While not out on the boat soaking up the sun (and sometimes storms) and watching dolphins, another component of my internship is focused on research. Jess has noticed, in her experience with dolphins in Roanoke Sound, that certain dolphins appear with barnacles attached to their dorsal fins. These barnacles, called xenobalanus globicipitus, are picked up by dolphins while they are in the ocean and carried into the sound. Not much is known about these barnacles and when or why they attach to dolphins, though they do not seem to cause any discomfort or harm to their carriers. I am examining past photos from dolphin surveys for the presence of this barnacle, hoping that we will be able to gain some knowledge about dolphin behavior and use of the sound from the seasonality of barnacle presence. Dolphins tend to show up in the sound throughout the summer and head to the ocean in the fall. As dolphin watch season comes to a close, I am focusing more on my research project and paper and learning all there is to know about the bottlenose dolphins of the Outer Banks!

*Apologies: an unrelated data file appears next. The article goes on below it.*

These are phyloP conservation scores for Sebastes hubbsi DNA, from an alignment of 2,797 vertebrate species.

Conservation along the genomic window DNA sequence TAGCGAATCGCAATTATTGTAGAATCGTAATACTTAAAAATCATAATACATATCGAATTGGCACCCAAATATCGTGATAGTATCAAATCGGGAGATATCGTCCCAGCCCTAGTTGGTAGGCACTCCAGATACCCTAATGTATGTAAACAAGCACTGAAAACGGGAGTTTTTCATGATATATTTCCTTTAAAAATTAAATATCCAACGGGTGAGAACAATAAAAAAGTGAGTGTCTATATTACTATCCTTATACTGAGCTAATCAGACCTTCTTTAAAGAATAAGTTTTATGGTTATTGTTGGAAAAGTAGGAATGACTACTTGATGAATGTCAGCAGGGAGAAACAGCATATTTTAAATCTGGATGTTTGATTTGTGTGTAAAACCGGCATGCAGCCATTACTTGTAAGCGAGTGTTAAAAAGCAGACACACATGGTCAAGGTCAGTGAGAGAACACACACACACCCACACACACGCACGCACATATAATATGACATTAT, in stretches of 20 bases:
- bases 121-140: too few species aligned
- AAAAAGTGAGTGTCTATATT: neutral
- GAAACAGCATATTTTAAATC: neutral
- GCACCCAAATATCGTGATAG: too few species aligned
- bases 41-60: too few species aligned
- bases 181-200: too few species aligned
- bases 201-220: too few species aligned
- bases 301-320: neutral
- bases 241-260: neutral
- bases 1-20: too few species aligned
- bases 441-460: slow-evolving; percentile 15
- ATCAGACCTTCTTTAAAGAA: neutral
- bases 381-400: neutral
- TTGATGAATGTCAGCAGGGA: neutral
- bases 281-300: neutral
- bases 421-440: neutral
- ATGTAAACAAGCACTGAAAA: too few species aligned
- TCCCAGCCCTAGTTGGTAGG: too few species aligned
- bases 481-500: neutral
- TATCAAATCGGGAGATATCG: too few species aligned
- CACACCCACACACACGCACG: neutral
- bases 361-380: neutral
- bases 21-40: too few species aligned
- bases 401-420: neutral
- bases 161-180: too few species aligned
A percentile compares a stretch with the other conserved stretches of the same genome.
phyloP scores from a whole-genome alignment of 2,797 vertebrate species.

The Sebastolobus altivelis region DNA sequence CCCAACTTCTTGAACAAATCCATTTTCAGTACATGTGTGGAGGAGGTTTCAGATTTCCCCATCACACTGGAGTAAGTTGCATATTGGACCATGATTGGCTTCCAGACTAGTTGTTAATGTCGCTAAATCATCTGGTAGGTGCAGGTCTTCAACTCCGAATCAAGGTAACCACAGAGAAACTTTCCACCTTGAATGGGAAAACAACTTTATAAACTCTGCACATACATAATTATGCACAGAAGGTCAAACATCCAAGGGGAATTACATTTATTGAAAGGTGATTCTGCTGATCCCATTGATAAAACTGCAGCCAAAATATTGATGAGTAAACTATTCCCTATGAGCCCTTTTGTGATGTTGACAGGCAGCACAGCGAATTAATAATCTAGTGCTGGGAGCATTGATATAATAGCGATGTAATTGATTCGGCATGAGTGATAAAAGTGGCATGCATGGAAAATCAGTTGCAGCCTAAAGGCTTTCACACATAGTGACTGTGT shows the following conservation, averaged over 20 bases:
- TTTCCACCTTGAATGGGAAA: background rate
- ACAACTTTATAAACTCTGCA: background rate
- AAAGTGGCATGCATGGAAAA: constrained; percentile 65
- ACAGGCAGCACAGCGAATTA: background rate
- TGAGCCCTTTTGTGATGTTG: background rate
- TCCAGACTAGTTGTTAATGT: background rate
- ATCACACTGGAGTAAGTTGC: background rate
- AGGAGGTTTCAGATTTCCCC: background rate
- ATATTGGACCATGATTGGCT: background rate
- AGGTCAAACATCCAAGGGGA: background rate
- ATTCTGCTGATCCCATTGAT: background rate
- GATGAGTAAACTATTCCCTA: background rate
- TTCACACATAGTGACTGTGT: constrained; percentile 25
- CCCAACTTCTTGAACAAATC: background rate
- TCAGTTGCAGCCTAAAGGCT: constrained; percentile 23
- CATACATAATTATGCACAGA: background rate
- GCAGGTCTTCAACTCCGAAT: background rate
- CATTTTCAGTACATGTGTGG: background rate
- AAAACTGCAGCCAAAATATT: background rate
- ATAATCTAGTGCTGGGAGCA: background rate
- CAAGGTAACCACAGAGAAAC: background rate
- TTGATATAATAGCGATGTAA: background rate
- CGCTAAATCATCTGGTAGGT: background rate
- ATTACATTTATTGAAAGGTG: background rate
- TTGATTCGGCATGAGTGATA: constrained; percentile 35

As a shameless plug and sidenote; This weekend I will be manning a dolphin outreach booth at the 8th annual Outer Banks Shrimp Cookoff, where local chefs will compete to create the best shrimp dish. The best part (aside from my duty of taste-testing all of the shrimp) is that all proceeds from this super fun event will benefit the Center for Dolphin Research! Check out the event website for more info!




A Week of Firsts

With orientation solidly in the rear view, the thirteen field site students faced the perpetually daunting task of getting back to class after a hot summer and a long labor day weekend. Tuesday brought plentiful classroom time, reminding us all that while the beach is only a quick trip across the bridge away, we are, in fact, here for school! That Tuesday night we attended our very first (and significantly less terrifying than originally expected) CAB meeting, which Mark discussed in his previous post. I personally had interesting dinner conversations with Heidi Wadman from the Army Corps of Engineers, and Mathew Price, a coastal developer. After a very full first day, everyone headed home eager to face the next first of the week–internships!

The Emilys enjoying a beautiful post-CAB meeting sunset